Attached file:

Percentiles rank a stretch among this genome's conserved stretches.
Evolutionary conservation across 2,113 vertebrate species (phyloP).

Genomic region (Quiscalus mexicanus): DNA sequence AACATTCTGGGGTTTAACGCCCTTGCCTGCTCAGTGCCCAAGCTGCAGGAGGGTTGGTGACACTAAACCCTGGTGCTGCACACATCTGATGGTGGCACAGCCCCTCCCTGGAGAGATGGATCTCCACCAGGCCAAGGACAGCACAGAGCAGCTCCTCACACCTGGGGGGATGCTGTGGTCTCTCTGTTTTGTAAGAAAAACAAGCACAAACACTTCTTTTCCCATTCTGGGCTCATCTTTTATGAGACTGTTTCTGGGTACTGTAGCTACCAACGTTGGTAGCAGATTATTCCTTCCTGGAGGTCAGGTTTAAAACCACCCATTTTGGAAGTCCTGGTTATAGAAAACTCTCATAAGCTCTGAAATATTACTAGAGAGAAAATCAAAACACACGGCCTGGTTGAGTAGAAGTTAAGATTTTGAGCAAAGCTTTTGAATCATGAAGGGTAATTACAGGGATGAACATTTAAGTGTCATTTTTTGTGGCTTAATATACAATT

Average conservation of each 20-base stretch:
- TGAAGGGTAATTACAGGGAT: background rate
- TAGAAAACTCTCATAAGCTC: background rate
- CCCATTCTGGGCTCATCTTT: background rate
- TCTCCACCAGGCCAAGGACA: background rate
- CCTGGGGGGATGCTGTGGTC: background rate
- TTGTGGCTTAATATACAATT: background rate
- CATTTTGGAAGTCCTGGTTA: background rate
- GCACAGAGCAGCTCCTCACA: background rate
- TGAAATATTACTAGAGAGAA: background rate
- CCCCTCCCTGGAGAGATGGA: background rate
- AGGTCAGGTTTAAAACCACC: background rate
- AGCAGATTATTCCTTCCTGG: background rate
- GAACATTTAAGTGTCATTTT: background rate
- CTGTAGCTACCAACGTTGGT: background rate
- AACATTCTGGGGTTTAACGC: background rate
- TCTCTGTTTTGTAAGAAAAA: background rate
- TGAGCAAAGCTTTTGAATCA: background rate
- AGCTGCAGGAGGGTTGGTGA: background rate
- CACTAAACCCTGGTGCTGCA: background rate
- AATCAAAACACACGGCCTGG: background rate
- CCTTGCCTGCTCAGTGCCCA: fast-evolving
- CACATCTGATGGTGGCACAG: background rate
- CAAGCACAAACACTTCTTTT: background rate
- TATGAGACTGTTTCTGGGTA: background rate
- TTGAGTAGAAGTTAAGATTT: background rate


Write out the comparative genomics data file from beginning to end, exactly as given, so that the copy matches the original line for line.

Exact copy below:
Percentiles rank a stretch among this genome's conserved stretches.
Evolutionary conservation across 2,113 vertebrate species (phyloP).

Genomic region (Quiscalus mexicanus): DNA sequence AACATTCTGGGGTTTAACGCCCTTGCCTGCTCAGTGCCCAAGCTGCAGGAGGGTTGGTGACACTAAACCCTGGTGCTGCACACATCTGATGGTGGCACAGCCCCTCCCTGGAGAGATGGATCTCCACCAGGCCAAGGACAGCACAGAGCAGCTCCTCACACCTGGGGGGATGCTGTGGTCTCTCTGTTTTGTAAGAAAAACAAGCACAAACACTTCTTTTCCCATTCTGGGCTCATCTTTTATGAGACTGTTTCTGGGTACTGTAGCTACCAACGTTGGTAGCAGATTATTCCTTCCTGGAGGTCAGGTTTAAAACCACCCATTTTGGAAGTCCTGGTTATAGAAAACTCTCATAAGCTCTGAAATATTACTAGAGAGAAAATCAAAACACACGGCCTGGTTGAGTAGAAGTTAAGATTTTGAGCAAAGCTTTTGAATCATGAAGGGTAATTACAGGGATGAACATTTAAGTGTCATTTTTTGTGGCTTAATATACAATT

Average conservation of each 20-base stretch:
- TGAAGGGTAATTACAGGGAT: background rate
- TAGAAAACTCTCATAAGCTC: background rate
- CCCATTCTGGGCTCATCTTT: background rate
- TCTCCACCAGGCCAAGGACA: background rate
- CCTGGGGGGATGCTGTGGTC: background rate
- TTGTGGCTTAATATACAATT: background rate
- CATTTTGGAAGTCCTGGTTA: background rate
- GCACAGAGCAGCTCCTCACA: background rate
- TGAAATATTACTAGAGAGAA: background rate
- CCCCTCCCTGGAGAGATGGA: background rate
- AGGTCAGGTTTAAAACCACC: background rate
- AGCAGATTATTCCTTCCTGG: background rate
- GAACATTTAAGTGTCATTTT: background rate
- CTGTAGCTACCAACGTTGGT: background rate
- AACATTCTGGGGTTTAACGC: background rate
- TCTCTGTTTTGTAAGAAAAA: background rate
- TGAGCAAAGCTTTTGAATCA: background rate
- AGCTGCAGGAGGGTTGGTGA: background rate
- CACTAAACCCTGGTGCTGCA: background rate
- AATCAAAACACACGGCCTGG: background rate
- CCTTGCCTGCTCAGTGCCCA: fast-evolving
- CACATCTGATGGTGGCACAG: background rate
- CAAGCACAAACACTTCTTTT: background rate
- TATGAGACTGTTTCTGGGTA: background rate
- TTGAGTAGAAGTTAAGATTT: background rate